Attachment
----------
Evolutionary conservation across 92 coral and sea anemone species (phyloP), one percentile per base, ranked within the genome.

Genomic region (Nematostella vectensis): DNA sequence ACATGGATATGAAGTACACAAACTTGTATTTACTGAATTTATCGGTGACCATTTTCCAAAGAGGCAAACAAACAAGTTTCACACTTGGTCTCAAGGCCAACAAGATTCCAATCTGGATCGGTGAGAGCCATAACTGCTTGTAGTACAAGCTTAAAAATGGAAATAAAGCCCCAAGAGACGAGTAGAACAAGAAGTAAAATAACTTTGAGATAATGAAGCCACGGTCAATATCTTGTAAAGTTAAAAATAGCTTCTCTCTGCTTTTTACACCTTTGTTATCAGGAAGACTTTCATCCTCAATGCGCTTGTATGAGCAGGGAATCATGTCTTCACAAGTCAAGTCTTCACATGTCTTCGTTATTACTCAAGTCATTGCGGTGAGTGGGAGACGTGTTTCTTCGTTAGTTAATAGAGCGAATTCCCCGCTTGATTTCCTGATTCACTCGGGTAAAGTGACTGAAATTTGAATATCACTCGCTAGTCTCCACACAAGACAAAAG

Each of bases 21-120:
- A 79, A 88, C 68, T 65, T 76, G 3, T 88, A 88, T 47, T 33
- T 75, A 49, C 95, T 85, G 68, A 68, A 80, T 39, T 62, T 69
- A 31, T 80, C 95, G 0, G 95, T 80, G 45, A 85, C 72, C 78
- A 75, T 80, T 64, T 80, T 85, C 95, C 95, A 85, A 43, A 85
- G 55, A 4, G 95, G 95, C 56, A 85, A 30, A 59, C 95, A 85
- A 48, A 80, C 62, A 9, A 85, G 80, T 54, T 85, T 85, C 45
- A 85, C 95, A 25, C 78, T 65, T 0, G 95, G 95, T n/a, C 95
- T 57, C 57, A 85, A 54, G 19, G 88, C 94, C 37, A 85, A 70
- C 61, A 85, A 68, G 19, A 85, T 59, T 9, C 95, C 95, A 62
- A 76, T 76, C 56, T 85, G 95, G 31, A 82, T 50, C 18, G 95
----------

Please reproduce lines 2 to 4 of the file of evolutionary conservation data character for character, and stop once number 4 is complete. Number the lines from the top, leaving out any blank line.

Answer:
Genomic region (Nematostella vectensis): DNA sequence ACATGGATATGAAGTACACAAACTTGTATTTACTGAATTTATCGGTGACCATTTTCCAAAGAGGCAAACAAACAAGTTTCACACTTGGTCTCAAGGCCAACAAGATTCCAATCTGGATCGGTGAGAGCCATAACTGCTTGTAGTACAAGCTTAAAAATGGAAATAAAGCCCCAAGAGACGAGTAGAACAAGAAGTAAAATAACTTTGAGATAATGAAGCCACGGTCAATATCTTGTAAAGTTAAAAATAGCTTCTCTCTGCTTTTTACACCTTTGTTATCAGGAAGACTTTCATCCTCAATGCGCTTGTATGAGCAGGGAATCATGTCTTCACAAGTCAAGTCTTCACATGTCTTCGTTATTACTCAAGTCATTGCGGTGAGTGGGAGACGTGTTTCTTCGTTAGTTAATAGAGCGAATTCCCCGCTTGATTTCCTGATTCACTCGGGTAAAGTGACTGAAATTTGAATATCACTCGCTAGTCTCCACACAAGACAAAAG

Each of bases 21-120:
- A 79, A 88, C 68, T 65, T 76, G 3, T 88, A 88, T 47, T 33